Competition in SaaS

We’re not competitor obsessed, we’re customer obsessed. We start with the customer and we work backwards - Jeff Bezos, CEO of Amazon

This is the kind of quote you see on Linkedin or Instagram and gets you all pumped!

"Damn right it's all about the customer", you say.

Then after a few weeks have passed, you forget about this quote and you're back to obsessing over your competitors.

Why people obsess over competitors?

Stealing from competitors feels good!

I'm not gonna lie, I've done it before and will probably keep doing it in the future to some extent. And I can assure you that my competitors have stolen from us!

I get it. It feels like a cheat code. All the hard thinking a team of people has done, you can just copy and feel smart about it.

After all, if they do it, it must be working

But soon enough, your competitors become front and center in everything you do.

  • Designing a new price page? Let's look at how Competitor A is priced first.
  • Writing copy for a new website? Let's first read Competitor B's new website.
  • Building a new feature? Let's test how Competitor C does it.

When you go down that this road, it's bad. Not because of ethical or righteous reasons, but because you're missing a huge part of the picture.

How to stop obsessing over competitors?

The end goal of any competitive analysis is to help you understand the market.

We recently hire a new marketing manager whose first job was to revamp our website. I wanted the website copy to better resonate with the struggles our customers face each day, but I didn't want her to rely on too much on competition analysis to figure this one out.

After all, competitors are only a proxy for what the market wants. And while it's easy and attractive to steal, you're still acting on the choices, assumptions and tradeoffs made by your competitors.

What if they are wrong? What is we know something they don't?

So I figured the best way for her to grasp the subtleties of our market was to actually talk to our customers. We reached out to 150 of our best customers and asked them to pick their brains. We wanted to understand how they thought of us, and how they perceived our competitors.

The answers blew me away.

While I did expect competition to be of lesser importance to customers than it was to us, the scale is what surprised me. More than 80% of the customers we interviewed either didn't care, or weren't even aware of our competitors.

We kept hearing things like

  • "When I stumbled upon, I never thought a tool like that could exist"
  • "We used to track client feedback in a spreadsheet. I can't imagine going back"
  • "Before your tool, my process for reporting a bug was very manual.

These are your real competitors.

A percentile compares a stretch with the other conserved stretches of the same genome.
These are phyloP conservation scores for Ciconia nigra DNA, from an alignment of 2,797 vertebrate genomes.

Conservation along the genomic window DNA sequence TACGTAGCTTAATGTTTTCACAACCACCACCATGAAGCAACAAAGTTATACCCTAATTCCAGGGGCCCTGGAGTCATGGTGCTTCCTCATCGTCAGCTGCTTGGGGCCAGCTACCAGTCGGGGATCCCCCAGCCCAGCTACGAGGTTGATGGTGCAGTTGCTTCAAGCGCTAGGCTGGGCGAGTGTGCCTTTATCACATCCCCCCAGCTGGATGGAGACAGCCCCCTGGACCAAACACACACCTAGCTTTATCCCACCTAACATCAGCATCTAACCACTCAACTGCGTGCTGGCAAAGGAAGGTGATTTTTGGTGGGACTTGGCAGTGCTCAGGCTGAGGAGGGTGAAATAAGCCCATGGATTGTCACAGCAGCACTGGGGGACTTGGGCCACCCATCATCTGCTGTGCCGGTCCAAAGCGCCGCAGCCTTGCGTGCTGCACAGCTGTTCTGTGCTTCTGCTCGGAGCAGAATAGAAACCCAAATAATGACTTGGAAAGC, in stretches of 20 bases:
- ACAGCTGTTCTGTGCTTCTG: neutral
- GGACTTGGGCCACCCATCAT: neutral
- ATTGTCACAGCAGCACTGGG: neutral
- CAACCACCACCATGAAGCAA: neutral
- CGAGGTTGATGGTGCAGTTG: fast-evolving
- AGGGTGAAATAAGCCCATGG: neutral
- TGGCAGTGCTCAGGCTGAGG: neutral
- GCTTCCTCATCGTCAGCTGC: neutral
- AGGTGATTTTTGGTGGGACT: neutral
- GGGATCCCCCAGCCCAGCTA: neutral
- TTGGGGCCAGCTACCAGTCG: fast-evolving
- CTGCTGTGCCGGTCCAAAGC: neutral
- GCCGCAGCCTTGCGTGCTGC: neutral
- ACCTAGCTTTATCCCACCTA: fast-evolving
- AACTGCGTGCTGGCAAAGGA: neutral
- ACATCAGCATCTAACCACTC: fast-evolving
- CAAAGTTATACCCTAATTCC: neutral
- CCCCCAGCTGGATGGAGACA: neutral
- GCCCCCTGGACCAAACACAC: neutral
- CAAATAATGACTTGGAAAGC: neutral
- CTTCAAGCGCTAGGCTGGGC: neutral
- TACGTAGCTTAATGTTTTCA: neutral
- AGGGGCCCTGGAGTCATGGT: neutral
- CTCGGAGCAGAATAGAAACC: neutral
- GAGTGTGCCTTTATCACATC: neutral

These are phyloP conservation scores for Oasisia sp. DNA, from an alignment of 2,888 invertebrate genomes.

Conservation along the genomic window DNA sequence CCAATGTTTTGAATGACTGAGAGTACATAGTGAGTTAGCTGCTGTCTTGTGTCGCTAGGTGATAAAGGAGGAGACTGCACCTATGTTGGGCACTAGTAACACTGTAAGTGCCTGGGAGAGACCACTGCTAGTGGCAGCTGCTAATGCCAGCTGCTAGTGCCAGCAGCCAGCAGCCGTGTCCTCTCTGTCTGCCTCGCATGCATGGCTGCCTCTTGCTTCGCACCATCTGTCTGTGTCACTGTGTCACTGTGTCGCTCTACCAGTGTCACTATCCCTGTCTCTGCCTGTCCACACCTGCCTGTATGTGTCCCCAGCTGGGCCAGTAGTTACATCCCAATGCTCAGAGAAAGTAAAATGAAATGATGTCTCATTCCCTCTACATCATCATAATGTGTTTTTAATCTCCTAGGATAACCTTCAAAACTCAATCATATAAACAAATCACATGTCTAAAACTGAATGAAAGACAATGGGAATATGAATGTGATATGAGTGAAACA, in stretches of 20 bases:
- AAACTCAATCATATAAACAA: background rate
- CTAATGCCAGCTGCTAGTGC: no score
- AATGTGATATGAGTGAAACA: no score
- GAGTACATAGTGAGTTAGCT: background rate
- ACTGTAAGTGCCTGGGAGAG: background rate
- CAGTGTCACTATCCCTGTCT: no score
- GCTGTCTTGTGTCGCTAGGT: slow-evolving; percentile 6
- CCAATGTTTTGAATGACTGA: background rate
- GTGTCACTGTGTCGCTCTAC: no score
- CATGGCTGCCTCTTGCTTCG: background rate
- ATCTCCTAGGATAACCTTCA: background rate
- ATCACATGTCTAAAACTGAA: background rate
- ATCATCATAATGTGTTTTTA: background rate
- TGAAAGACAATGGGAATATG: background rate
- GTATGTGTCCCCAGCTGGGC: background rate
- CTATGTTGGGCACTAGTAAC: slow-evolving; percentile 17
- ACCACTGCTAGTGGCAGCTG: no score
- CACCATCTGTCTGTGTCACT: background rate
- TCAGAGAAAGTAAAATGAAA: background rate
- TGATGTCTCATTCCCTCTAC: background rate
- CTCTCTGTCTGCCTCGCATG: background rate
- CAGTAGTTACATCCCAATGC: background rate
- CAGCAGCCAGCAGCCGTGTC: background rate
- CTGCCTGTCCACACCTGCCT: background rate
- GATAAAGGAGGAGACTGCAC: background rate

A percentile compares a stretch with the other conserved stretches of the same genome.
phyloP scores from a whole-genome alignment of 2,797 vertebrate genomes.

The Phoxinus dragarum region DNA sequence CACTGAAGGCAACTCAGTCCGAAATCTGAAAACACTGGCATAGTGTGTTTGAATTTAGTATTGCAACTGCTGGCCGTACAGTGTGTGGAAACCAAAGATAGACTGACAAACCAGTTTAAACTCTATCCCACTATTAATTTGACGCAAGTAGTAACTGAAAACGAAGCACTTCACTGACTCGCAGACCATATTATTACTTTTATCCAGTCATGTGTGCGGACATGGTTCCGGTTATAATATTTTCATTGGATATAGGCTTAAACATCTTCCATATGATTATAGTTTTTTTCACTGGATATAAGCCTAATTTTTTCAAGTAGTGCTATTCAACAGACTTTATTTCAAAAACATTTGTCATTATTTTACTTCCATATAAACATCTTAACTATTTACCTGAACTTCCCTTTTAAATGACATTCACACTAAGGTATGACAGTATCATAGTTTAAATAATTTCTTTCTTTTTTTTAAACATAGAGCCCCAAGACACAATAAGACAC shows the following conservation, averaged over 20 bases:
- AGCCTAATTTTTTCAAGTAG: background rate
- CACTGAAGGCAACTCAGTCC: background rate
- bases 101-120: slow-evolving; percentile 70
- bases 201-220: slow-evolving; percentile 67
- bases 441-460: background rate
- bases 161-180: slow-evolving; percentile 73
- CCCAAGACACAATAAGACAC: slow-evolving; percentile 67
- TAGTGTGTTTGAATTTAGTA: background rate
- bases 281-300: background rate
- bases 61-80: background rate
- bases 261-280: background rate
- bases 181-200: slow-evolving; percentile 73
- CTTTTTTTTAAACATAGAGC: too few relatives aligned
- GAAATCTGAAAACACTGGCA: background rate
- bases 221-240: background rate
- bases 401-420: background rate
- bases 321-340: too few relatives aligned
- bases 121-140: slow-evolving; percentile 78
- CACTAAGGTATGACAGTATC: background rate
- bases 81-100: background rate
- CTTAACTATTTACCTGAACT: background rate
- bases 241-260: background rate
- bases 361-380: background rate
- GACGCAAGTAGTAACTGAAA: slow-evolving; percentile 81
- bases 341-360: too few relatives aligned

These conversations reminded me of taught me 2 things:

  • In the SaaS business, you compete against tools like docs, spreadsheets, screenshots, emails and meetings way more than you do with direct competitors.
  • Positioning happens inside your customer's mind. You can influence it, but it's not something you own. Just because you "own" the copy on your website does not mean you "own" how customers think about you.

For some reason this is too easy to forget. The best way to get reminded of this is to talk to your customers.

So, should I care about my competitors?

I think you should care 🙈

First, context matters. For most SaaS business, customers can't connect their problems to specific types of tools on their own. However if you're in a well established category with clear needs, competition might play a bigger role.

For example, let's say you sell a CRM. Most growing companies will identify at some point that need a better way to reach out and track interactions with their customers. In most cases, it will be pretty clear that what they need is a CRM. Buyers will then compare your CRMs with others in the market and you will need to know your competitors' offerings inside and out.

Second, competition analysis is still a valuable tool. Obviously you don't want to base your strategy around your competitors, but it is still a useful tool. As with most things in business, nothing is black and white.  It's not about wether you should or should not look at competition (although it makes for a better instagram quote 😅), but it's about how much you should look at them. Do you look at them every week? Or a couple of time a year?


You competitors can teach you things about your market. Your team can give you insights about your market.

But remember to actually ask your market.

Speak with you customers.

Don't just answer their questions. Ask them your own questions.

You might discover that your competitors are not as important as you might have thought.

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